British soldiers in sun helmets (pith helmets):  16 riflemen, 1 Lewis gunner, 4 officers
ANZACs:  23 riflemen in slouch hat, 14 riflemen in peaked cap with improvised Havelock style neck covers (37 total riflemen), 1 Lewis gunner, 3 officers, plus 12 mounted riflemen (including officer)
Gurkhas: 33 riflemen
Sikhs:  21 riflemen, 2 officers, 1 medic, 1 Vickers MMG and crew
Mussulmen: 27 riflemen, 1 Vickers MMG and crew (Copplestone Castings, painted in Khaki uniforms) plus an additional 16 riflemen and 1 fieldgun (Battle Honours, painted in brown uniforms)
Indian Lancers:  21 mounted lancers and 1 officer
King's African Rifles:  34 riflemen, 1 standard bearer, 2 Lewis gunners, 3 officers
And 1 Vickers Medium Mk II tank.

Now for CoC, I need two platoon-sized forces.  A platoon is theoretically around 36-40 men, although in reality it would never have its full paper strength. But I don't want to cut things back too far, so I'd like to get at least 80% strength.  This means that some of the forces don't cut it as is.  In fact, and somewhat surprisingly, pretty much only the KAR can field a full strength platoon.  An even greater surprise is that only the KAR have the two Lewis guns that an interwar platoon is supposed to have on strength!

So, looking at the numbers, I figure the Djelli of Jhamjar will have a composite platoon made up of half Mussulmen and half Sikhs.  Support options will include a medic and a Vickers MMG.  

I might choose different opposition than British riflemen, though.  Possibilities include:
1. King's African Rifles, as they can field a full-strength platoon.  Need to work on the backstory as to why the KAR are deployed to suppress a rebellion in NW India, though!
2. OckerForce, made up of a mob of displaced Ozzies who are somehow still wandering around India years after the end of the Great War.  Alternatively, just make a platoon of half sun helmets and half slouch hats, as slouch hats were popular enough in the British Army.  ANZACs didn't invent the bloody things, no matter what they'd have you believe!
3. Gurkhas.  Somewhat lacking in support options, as they only have rifles and kukris!

I'll probably go with option 2, but will keep the KAR option if I ever make this into a campaign.  The cavalry and tank will stay off the table for now but could enter into future games.

Thursday, 6 April 2017

The Princely State of Jhamjar

The Princely State of Jhamjar is a Salute State under the British Raj, located between Rajputana and Balochistan near Afghanistan and the North West Frontier.

In actuality, Jhamjar is my new little Imagi-Nation!  Many months ago, I picked up a copy of Too Fat Lardies Chain of Command (CoC), and I've been looking for an opportunity to fit in a test game ever since.  CoC is a World War II miniatures game, and I have no WWII miniatures.  TFL was working on a modern variant on the game for Afghanistan, but it seems to have been placed on the back burner at Lard Island.  In the meantime, I'm hoping to get a chance to see if the system feels right for me.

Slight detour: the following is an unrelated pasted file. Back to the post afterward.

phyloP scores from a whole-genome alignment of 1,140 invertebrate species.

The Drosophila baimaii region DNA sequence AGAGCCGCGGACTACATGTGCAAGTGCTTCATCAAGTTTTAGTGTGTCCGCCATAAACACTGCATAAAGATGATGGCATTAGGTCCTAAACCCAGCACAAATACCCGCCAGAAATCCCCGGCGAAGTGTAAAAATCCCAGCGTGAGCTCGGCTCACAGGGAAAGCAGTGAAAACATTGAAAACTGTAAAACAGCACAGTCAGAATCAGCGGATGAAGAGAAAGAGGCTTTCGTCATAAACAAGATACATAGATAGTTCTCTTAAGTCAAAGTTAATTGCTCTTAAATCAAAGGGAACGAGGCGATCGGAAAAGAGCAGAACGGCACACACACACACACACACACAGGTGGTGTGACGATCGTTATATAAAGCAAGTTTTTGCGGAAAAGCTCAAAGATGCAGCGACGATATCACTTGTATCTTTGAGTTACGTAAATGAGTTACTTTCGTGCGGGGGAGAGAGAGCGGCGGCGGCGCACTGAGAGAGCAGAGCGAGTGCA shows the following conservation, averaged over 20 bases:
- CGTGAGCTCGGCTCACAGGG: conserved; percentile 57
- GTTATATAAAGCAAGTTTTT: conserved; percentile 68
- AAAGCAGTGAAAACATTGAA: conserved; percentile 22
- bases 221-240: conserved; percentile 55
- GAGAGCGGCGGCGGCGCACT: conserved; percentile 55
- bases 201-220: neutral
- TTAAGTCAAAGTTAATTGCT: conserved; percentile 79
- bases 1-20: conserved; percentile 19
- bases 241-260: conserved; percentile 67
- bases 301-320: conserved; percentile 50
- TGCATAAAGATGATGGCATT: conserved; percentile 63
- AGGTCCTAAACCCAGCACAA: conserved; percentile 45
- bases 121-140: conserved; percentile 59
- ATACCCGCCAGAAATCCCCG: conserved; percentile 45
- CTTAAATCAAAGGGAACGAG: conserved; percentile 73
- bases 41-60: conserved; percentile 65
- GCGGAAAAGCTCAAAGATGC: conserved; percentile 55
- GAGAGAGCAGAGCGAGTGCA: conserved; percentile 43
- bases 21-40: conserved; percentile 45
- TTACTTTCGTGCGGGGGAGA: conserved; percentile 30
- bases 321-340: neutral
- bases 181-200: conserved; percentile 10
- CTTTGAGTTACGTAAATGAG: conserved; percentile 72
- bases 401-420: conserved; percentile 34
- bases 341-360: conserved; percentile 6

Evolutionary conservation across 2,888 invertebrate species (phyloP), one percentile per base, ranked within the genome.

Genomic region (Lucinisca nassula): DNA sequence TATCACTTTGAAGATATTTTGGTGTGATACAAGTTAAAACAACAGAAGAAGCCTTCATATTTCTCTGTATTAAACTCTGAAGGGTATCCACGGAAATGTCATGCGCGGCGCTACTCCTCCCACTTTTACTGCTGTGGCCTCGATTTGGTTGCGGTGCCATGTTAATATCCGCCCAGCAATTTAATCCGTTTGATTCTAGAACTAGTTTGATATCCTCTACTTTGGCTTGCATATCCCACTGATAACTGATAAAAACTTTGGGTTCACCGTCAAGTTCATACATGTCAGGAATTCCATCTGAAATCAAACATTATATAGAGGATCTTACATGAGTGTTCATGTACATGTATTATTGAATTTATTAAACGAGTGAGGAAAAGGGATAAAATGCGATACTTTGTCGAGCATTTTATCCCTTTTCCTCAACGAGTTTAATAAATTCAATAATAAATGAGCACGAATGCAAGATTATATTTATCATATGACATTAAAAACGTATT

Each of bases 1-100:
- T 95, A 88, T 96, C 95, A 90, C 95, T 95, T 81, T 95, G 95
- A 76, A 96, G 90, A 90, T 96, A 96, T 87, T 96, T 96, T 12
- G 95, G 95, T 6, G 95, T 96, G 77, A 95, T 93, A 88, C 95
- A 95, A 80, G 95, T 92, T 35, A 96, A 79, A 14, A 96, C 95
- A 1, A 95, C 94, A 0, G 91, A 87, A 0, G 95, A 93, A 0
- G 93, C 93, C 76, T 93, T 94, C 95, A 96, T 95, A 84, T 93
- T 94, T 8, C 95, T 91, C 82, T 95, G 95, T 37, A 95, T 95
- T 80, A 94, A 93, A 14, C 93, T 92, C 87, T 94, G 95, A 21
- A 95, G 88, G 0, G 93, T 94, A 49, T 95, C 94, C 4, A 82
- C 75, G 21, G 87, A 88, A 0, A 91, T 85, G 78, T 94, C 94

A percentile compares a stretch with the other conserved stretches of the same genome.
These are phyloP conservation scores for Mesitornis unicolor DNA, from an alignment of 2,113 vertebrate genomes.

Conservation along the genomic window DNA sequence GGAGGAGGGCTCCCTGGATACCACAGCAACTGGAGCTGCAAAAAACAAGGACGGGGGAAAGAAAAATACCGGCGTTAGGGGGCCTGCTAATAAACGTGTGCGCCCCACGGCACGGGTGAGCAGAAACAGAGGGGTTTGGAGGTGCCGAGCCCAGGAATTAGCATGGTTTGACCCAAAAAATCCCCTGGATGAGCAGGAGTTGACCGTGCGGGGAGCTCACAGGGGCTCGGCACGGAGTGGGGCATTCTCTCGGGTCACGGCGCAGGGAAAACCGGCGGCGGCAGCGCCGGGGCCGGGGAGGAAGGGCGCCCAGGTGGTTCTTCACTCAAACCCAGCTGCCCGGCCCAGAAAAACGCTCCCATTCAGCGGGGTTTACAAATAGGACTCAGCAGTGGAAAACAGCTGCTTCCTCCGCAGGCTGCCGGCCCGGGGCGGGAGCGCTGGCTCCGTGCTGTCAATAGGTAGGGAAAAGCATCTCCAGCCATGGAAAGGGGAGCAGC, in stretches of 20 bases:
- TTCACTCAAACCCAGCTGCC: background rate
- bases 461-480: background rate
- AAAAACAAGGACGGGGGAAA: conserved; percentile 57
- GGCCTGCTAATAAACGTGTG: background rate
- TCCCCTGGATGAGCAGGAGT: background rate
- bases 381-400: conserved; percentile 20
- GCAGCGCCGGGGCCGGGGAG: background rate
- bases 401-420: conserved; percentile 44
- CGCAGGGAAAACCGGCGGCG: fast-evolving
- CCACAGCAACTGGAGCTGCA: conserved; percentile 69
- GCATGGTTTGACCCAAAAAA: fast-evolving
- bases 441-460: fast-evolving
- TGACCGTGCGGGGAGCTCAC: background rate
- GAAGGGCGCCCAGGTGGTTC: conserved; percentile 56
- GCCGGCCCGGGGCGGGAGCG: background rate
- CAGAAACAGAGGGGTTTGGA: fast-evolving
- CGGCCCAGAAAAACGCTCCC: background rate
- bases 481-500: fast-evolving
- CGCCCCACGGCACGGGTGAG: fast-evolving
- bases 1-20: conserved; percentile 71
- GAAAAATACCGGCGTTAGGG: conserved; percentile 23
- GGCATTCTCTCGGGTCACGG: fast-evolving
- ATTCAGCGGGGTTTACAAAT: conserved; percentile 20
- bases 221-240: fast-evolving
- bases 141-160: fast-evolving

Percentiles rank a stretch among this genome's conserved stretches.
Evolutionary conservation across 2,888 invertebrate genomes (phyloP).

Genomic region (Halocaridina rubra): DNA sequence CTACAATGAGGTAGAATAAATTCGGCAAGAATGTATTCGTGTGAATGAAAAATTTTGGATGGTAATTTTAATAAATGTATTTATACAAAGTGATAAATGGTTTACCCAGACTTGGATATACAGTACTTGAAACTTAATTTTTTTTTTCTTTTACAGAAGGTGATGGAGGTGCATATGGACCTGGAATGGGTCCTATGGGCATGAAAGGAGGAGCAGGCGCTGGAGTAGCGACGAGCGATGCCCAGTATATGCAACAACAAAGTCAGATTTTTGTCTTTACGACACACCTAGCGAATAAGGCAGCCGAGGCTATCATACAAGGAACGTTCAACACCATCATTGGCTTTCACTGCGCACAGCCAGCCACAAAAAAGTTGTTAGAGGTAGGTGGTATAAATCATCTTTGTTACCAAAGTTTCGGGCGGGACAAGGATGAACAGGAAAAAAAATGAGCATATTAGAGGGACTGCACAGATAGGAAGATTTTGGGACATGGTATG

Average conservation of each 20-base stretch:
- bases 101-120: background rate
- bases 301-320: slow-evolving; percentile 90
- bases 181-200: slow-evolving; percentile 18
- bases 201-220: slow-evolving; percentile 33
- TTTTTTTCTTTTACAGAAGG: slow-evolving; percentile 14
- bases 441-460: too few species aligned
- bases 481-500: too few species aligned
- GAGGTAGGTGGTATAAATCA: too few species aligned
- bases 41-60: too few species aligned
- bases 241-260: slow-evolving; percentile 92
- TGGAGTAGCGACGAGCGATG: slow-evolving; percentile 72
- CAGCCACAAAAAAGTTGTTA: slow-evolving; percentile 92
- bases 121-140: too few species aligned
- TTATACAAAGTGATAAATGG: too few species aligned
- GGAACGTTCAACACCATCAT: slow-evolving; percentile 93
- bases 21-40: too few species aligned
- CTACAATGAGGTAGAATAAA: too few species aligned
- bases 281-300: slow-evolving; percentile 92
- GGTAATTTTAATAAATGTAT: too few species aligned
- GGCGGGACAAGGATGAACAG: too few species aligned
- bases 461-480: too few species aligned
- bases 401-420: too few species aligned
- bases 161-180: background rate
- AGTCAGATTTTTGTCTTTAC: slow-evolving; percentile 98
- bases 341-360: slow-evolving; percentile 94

As I mentioned, I have no WWII miniatures. I do, however, have a surprising number of WWI or Interwar-era British Empire forces, including British troops in sun helmets, Gurkhas, Indian (Muslim) infantry, Sikhs, King's African Rifles, NZ Mounted Rifles, Indian Lancers and a small horde of ANZACs.  I don't have any suitable opponents for them.  So, enter the Jhelli of Jhamjar.

Theoretically, the Princely States never had need for any armed forces more elaborate than a ceremonial guard for their prince.  But then along came the Great War, and a call for all subjects of the Empire to contribute to the war effort.  The Martial Races of Jhamjar enthusiastically answered the call, and at the end of hostilities, the Jhelli of Jhamjar found himself with a core of veterans of France, East Africa, Gallipoli, the Levant and Mesopotamia.  A wise man, he also could see the way the wind was blowing as nations began to seek true independence from the rule of the colonial empires.  After a secret visit from M.N. Roy, the Jhelli began his plans to foment a revolution to drive the British out of India, or at least out of Jhamjar!

I'm going to try to get a small scenario set up for Trumpeter's next Bonsor night.  No guarantees, but we'll see how it goes.  I'll be able to use my Afghanistan terrain.  The troops will be somewhat vanilla, as almost all of the available forces will be infantry armed with bolt-action rifles.  I do have a couple of Vickers guns and a few Lewis guns to throw into the mix.  If the first game goes well, I can consider finding room for the cavalry and/or my Vickers Medium Mark II* in a future scenario!

In the meantime, I may see if I can develop the history, culture and geography of Jhamjar!